Queensland’s assets are too important to trust to the government

Next year’s State Election is shaping as a referendum on the LNP Government’s privatisation agenda. But as well as asking whether they want state assets leased, voters should also ask whether last century’s government ownership model is still the best way to deliver services.

To some extent, Queenslanders have already decided it is not, with 30.1 per cent of Queenslanders having partly privatised their own electricity supply by installing solar photovoltaic cells.

Clearly these households don’t believe the state needs to own their solar installations in order to guarantee supply or service standards. While the investment in solar cells was driven by an inappropriate government subsidy, the experience clearly demonstrates Queenslanders are not necessarily averse to private ownership of electricity assets. What matters are the relative costs and benefits of electricity supply options to households.

Certainly the current model of Government ownership hasn’t prevented electricity price rises with increases of around 50 per cent over the last three years, and another 13.6 per cent this year.

Evidence compiled by independent sources such as the Productivity Commission and Grattan Institute shows privatised businesses typically have lower capital and operating costs than government-owned businesses.

Further, according to one recent academic study, government-owned regulators, such as the Australian Energy Regulator, seem to be prepared to lean harder on privately-owned, rather than government-owned, businesses, moderating price rises even more.

Over the long-term, the privatised Victorian network has been more efficient and experienced lower growth in costs than the Queensland network. Since the mid-nineties, network costs have increased 140 percent in Queensland, but fallen by 18 percent in Victoria, in real terms.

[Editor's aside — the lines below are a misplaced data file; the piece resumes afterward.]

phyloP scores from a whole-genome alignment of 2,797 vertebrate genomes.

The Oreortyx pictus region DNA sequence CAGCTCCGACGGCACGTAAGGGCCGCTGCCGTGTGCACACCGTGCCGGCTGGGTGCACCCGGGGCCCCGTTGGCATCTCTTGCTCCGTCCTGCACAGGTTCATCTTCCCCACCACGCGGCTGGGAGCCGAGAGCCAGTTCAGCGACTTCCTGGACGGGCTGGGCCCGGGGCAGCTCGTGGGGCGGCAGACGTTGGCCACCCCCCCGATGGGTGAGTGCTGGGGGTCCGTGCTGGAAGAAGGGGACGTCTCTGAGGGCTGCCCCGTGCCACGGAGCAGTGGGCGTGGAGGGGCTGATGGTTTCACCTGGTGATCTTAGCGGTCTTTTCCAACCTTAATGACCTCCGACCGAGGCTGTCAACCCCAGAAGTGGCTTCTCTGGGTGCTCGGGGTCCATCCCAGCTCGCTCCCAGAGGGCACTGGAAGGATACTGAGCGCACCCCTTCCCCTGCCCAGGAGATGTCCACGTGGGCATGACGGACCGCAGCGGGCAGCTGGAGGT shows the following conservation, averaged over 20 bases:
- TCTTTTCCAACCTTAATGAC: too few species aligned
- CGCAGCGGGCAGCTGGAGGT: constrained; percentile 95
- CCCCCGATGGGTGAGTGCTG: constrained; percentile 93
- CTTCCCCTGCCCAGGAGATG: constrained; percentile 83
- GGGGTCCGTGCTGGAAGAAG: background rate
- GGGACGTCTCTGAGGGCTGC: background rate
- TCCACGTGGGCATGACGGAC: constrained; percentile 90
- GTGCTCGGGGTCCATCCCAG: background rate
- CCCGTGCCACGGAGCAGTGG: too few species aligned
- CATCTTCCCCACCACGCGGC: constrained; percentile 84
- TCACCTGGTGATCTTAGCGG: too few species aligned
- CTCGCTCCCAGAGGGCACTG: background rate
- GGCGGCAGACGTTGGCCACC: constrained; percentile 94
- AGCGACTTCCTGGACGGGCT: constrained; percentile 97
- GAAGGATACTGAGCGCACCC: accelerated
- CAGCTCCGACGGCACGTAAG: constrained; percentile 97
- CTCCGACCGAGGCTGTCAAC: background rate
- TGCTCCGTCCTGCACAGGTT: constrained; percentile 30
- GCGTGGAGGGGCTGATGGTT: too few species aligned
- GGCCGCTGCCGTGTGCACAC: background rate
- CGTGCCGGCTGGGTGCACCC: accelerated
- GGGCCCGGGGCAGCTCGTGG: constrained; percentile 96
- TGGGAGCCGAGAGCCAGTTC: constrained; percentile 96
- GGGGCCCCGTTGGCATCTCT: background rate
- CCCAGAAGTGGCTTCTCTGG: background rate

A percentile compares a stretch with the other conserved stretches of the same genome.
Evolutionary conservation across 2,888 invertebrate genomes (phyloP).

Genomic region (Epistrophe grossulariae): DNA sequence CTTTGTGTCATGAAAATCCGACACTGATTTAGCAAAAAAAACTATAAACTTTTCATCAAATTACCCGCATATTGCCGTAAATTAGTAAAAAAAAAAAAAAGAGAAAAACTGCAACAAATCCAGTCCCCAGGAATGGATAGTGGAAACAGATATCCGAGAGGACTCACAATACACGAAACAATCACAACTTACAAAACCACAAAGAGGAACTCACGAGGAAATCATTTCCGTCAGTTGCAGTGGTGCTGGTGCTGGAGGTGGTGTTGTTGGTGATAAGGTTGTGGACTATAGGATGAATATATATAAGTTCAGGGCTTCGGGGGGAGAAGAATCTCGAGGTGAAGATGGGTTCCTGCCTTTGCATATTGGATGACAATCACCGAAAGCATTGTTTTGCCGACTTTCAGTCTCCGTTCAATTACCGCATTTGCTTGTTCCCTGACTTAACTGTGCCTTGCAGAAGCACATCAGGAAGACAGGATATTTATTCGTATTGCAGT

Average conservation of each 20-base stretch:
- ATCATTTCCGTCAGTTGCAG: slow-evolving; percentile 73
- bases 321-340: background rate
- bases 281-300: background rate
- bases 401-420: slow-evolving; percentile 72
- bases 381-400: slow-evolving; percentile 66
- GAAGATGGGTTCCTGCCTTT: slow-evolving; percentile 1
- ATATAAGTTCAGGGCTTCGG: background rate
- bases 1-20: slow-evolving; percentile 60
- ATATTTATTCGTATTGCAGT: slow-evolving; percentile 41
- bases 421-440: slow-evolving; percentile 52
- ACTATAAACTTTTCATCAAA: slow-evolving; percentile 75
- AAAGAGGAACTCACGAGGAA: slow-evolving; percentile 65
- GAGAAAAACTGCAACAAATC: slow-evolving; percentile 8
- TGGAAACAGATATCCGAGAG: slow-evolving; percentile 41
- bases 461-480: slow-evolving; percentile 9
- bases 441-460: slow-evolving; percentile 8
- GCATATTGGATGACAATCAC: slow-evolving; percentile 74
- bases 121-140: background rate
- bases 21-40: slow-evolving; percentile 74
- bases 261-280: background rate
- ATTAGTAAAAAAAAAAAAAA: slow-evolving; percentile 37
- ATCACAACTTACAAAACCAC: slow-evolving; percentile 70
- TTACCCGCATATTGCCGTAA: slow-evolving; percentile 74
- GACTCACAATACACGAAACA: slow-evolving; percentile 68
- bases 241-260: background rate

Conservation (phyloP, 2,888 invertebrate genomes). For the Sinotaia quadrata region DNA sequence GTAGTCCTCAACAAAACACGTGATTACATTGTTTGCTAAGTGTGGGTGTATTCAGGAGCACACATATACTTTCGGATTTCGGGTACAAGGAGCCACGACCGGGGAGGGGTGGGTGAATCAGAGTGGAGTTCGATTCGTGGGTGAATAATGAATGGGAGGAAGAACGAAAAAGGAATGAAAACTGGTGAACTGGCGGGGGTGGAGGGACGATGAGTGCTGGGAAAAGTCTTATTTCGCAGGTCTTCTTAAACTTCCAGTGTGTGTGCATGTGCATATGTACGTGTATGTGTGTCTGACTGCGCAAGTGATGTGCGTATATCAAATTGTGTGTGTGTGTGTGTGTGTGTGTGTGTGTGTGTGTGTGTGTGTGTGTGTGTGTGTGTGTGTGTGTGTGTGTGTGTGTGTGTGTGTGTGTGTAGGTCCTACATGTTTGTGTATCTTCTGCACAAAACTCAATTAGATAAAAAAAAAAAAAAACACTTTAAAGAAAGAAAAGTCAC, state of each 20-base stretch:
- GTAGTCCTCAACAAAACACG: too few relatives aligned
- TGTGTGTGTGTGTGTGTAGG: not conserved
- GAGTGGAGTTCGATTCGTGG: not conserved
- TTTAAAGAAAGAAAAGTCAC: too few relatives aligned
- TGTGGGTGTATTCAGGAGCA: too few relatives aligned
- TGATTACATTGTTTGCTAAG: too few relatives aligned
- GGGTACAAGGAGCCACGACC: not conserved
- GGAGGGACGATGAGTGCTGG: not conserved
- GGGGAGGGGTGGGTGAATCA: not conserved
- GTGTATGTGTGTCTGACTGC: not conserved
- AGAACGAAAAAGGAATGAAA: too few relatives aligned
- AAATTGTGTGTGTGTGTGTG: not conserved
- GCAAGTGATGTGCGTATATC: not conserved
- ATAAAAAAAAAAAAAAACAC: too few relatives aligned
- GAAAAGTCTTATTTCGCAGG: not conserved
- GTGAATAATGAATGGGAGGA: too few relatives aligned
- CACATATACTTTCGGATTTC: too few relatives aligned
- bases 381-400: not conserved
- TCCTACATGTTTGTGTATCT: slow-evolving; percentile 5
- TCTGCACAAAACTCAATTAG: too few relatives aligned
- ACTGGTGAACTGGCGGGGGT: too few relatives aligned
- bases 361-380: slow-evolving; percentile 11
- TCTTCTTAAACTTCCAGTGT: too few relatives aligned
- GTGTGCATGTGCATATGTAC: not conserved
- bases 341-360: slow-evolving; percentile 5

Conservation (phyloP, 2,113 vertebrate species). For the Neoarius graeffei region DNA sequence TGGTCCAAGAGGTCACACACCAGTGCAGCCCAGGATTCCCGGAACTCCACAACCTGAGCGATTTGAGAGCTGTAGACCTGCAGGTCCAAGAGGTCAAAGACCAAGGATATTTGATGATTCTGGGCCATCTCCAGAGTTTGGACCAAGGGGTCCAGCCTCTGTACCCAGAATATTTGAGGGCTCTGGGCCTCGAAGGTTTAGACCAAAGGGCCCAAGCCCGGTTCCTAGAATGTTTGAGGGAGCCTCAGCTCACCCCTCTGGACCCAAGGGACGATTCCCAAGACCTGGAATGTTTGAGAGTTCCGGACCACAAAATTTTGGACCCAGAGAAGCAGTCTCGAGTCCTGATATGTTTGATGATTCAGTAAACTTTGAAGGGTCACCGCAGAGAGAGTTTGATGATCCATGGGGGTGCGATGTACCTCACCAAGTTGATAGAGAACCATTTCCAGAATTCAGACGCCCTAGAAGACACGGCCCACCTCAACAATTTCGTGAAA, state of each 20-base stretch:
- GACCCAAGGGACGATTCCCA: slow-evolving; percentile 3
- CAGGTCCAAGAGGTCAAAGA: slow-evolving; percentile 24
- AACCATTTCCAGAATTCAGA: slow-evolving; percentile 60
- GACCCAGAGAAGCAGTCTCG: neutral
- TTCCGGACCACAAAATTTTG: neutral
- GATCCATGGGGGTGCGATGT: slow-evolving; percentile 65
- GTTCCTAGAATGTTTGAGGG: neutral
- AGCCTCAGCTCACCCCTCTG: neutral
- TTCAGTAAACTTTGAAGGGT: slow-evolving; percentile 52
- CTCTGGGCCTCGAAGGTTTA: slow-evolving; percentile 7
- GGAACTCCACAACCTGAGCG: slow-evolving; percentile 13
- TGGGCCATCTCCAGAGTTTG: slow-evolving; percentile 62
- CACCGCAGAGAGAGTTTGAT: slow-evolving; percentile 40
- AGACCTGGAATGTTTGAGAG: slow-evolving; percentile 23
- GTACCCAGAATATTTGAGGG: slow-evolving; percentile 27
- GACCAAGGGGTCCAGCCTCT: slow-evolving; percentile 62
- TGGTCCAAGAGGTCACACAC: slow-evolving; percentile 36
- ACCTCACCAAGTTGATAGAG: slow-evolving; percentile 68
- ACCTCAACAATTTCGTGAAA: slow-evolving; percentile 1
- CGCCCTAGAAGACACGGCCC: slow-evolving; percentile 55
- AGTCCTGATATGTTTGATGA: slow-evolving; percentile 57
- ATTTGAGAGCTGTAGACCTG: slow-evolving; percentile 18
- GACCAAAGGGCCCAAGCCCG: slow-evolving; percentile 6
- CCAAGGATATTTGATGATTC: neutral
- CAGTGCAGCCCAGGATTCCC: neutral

This broadly confirms the history of privatisation. For example post privatisation Telstra, has provided a better, cheaper and more diverse service than its government-owner predecessors, Telecom or the PMG.

Privatisation will also increase the return on overall government assets. The final Strong Choices plan notes the government-owned businesses returned around $1.1 billion to the Queensland Government in 2012-13. This represents a 3 per cent return on the $37 billion estimated value of the assets. If they had given the money to Sunsuper, they may have earned 10 per cent last year.

Tax payers ought to be doing better than this. There is no point in holding assets just for the sake of holding them.

Opponents of privatisation also ignore the risk that these power generating and distribution assets carry that have already seen the value of assets drop in recent years. These risks include the heavy reliance on coal for generation, and the loss of revenue to solar photovoltaics.

Privatisation also allows the Government to address the growing liability associated with the 44 cents per kilowatt hour feed-in tariff for solar energy (roughly twice what power companies charge their customers). The Government effectively values this cost at $3.4 billion, which is the compensation they will set aside from the privatisation. It is a serious distortion in the market.

Queensland will also use the proceeds to pay off $25 billion of state debt, saving $1.3 billion in interest costs. This will put us back on track to regain a AAA credit status, which reduce our ongoing borrowing costs by around one-quarter of a percent, or about $100-200 million per annum.

This is real money the Government can allocate to better health and education services.

Finally, privatisation would restore Government to its proper role, which is setting the laws and regulations in the economy. The current situation is essentially a rigged game with the government both umpire and player. This leads to the risk of inappropriate political interference in business decision making.

One example is the probable over-investment in poles and wires by electricity distributors such as Energex and Ergon. Consumers are effectively paying a premium to save the government the embarrassment of an occasional blackout.

Ultimately there is no more reason for government to be involved in power generation than in the production of any other staple of life like food or housing. There are things government has to do, and there are things it can choose to do. In this case we’d all be richer and better catered for if government got out of the power business and allocated the proceeds to where they can make a real difference.